Despite the hopeful inauguration of a new President this week, the sports media is just as fractured as the country that we live in.
This column was planned last weekend when it was revealed that the Jacksonville Jaguars were hiring former college coach and FOX Sports broadcaster Urban Meyer. During the media cycle of tweets, articles, podcasts, radio shows the media rushed to break the news. In those reports, his record at Ohio State was mentioned 100% of the time. Nowhere in those reports was the controversial nature in which he exited Ohio State.
ESPN, Sports Illustrated, Yahoo, and countless other media outlets all omitted his administrative leave in 2018. The tweets I saw weren’t about Meyer not reporting his own assistant coach for abusing his spouse.
Less than a full week after, ESPN broke a story that New York Mets general manager Jared Porter sent inappropriate texts to a reporter. The story was trending instantly and before 9 am the next morning, Porter had been fired by the Mets.
The incident between Porter and the reporter where he sent 62 unanswered texts to a reporter was in 2016. Meyer was put on administrative leave by Ohio State in 2018, and that wasn’t touched by any media outlet. Why the inequality?
If the reason is that baseball writers are more socially conscious than football reporters then I have trouble thinking that there is no one in the media in the city of Jacksonville that had an issue with Meyer’s arrival.
“You lose a lot of respect for Urban (Meyer),” Ohio State alum and longtime radio host Bill Michaels told me this week on my Sports with Friends podcast. “And he’s had transgressions in the past. If you watch the Aaron Hernandez story down in Florida, he knew some of things going on behind the scenes regarding Aaron Hernandez.”
“He is a prime example of an incredible motivator of men, an incredible gatherer of leaders of men, and incredible strategist when it comes to leading,” Micahels added. “But when it comes to the day-to-day concern of people, don’t upset the apple cart of the program because its my program and it’s a whole as opposed to the individual warts on the whole. He looks the other way. That is a crime, and that is a shame. To me, that’s the cowards’ way out.”
Maybe it is football in general. One of the hottest rumors in the NFL coaching carousel is Kansas City Chiefs offensive coordinator Eric Bienemy. He has been linked to half a dozen NFL jobs this offseason.
Bienemy may be a fantastic football coach, but the only reports I’ve seen about his not getting hired have to do with his race as a potential reason for him not getting a head coaching job. His multiple arrests don’t get written about mostly.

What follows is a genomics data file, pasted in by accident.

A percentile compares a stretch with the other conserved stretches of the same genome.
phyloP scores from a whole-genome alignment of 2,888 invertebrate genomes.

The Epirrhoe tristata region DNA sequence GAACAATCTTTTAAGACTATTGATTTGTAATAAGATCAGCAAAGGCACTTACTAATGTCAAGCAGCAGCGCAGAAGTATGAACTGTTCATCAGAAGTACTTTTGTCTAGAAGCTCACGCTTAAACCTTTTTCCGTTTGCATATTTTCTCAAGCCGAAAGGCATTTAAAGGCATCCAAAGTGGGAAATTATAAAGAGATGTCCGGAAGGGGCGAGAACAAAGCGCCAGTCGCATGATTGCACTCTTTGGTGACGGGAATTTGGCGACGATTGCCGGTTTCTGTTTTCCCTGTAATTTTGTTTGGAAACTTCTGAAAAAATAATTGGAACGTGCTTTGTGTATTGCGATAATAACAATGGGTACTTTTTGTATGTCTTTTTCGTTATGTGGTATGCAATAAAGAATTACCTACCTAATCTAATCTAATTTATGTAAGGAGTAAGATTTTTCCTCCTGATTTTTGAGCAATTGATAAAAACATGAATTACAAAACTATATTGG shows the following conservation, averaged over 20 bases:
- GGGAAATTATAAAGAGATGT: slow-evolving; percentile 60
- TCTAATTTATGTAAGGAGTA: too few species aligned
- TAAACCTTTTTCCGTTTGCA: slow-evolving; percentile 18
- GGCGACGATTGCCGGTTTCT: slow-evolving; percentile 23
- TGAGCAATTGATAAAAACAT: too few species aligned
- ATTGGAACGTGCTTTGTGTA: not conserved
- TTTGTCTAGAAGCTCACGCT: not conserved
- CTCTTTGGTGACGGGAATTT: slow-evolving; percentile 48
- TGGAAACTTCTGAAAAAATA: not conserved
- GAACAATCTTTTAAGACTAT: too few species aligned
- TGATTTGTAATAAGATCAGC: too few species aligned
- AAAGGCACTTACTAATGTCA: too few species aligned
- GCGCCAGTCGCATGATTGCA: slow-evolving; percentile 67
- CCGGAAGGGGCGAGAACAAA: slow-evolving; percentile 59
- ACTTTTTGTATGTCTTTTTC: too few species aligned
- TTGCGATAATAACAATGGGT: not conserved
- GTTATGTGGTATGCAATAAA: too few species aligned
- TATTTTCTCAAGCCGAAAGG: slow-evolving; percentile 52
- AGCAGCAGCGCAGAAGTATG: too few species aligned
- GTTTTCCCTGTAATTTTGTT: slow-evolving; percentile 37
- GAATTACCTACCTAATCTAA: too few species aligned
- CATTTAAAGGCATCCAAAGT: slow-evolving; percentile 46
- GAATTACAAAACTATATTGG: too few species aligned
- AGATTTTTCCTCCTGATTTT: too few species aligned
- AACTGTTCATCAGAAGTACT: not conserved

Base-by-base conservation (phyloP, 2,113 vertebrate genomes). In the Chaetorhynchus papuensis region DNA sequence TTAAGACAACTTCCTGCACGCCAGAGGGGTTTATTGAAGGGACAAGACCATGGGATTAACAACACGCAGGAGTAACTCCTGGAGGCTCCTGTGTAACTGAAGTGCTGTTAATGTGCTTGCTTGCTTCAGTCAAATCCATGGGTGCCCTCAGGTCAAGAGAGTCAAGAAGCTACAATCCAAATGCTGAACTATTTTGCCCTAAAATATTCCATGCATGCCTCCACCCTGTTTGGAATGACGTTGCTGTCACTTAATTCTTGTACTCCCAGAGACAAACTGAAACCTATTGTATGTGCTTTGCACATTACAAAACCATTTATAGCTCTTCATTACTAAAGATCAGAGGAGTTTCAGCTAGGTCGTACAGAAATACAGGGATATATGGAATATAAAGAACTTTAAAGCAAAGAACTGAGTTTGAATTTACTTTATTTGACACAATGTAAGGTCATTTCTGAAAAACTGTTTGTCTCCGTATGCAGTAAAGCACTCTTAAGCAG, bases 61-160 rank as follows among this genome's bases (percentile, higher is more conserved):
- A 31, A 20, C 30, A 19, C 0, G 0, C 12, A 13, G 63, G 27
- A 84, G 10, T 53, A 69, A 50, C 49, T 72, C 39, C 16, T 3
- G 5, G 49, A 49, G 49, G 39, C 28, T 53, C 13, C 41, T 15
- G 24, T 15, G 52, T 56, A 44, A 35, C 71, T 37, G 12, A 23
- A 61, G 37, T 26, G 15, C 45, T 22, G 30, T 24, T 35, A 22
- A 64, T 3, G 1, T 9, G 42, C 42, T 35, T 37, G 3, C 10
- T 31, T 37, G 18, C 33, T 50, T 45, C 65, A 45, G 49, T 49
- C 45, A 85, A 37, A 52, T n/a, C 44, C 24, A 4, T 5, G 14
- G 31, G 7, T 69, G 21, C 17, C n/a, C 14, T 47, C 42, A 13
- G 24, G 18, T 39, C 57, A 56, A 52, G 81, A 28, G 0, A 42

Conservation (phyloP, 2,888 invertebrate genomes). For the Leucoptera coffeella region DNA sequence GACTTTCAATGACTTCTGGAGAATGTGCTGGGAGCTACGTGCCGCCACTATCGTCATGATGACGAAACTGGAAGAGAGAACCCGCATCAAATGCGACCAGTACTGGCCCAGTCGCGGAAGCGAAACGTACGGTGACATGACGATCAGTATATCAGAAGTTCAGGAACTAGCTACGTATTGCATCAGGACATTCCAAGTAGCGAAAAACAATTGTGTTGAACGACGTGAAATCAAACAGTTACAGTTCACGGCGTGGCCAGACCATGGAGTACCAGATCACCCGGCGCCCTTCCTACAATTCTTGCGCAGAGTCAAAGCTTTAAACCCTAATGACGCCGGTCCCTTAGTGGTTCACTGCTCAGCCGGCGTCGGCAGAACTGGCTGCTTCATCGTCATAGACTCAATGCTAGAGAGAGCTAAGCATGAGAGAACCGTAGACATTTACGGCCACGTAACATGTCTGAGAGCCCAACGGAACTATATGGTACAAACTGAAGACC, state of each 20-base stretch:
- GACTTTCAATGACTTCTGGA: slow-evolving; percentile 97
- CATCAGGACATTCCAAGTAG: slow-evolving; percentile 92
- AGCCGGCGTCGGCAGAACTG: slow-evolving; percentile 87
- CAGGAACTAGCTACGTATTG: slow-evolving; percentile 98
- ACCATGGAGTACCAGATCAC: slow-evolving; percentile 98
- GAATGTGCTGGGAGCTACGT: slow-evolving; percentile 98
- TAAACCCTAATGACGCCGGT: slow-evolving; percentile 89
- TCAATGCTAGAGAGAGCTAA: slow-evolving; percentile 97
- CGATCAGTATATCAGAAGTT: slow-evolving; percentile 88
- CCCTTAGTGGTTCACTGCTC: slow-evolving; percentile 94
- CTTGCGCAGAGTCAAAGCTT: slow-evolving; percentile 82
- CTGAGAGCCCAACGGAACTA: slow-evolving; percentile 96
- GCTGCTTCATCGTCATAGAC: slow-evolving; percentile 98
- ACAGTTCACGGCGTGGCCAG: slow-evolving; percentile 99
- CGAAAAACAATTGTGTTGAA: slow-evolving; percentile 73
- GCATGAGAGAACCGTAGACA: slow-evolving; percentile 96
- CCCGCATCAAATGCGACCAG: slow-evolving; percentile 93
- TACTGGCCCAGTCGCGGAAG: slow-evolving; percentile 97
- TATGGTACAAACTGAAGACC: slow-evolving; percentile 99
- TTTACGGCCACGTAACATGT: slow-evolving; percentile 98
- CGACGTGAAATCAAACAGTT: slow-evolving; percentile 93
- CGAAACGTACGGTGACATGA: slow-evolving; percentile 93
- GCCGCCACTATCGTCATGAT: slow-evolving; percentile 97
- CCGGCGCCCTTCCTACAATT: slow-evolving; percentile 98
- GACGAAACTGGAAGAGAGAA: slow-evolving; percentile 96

Most of his transgressions were from his playing days both in college and the pros. I’m not saying he can’t be hired, but shouldn’t it be a factor in judgement?
Bieiemy has been arrested multiple times but the one arrest that floored me was in 1993, when he was allegedly harassing a female parking attendant. The Orlando Sentinel wrote then that in the police report, while with his friends, Bieniemy put his hand on the attendant’s neck, startling her. She told police he also made a comment about “a bunch of black males all at once being her worst nightmare.”
Nowadays, that’s not in any media reports. Andy Reid told Brian Mitchell on ESPN 980 in DC that, “”There’s nobody that’s a better leader of men than Eric Bieniemy. Nobody. He is tremendous, and for an organization to have him be a part of that and to just take off and run with that is an owner’s dream.”
Try finding a story about Jared Porter that focuses on his work in baseball front offices without his recent firing. Porter will forever be linked to his scandal. Meyers, Bienemy not so much.
If Porter’s legacy is connected to his indiscretions (rightly so), why aren’t Biemeny and Meyer held to the same standard? The countless articles, talk show segments, and podcasts about Porter being a scumbag are all justified.
Can I please see one reporter say or write that Meyer should not be a leader of men?
At the end of the day, Urban Meyer will be judged on his winning record in Jacksonville. Reporters will write novellas on if his coaching style translates to the pro game.
Over the course of my career, I’ve created the “Seth Everett No-Interview List.” It’s my list, and I can refuse to interview whomever I want, for various reasons that are mine and mine alone. Curt Schilling, Aubrey Huff, Manny Ramirez are a few characters over the years that I have actually turned down interviews with. (Anyone who doesn’t know why can ask me on Twitter, I’m quite transparent, and not very shy.)
Urban Meyer will not be on any broadcast that I’m a part of. The only question I would ask is one no one asked him at his Jaguars introductory press conference.
Why did you not stop your assistant coach from (allegedly) beating his wife? No football question tops that.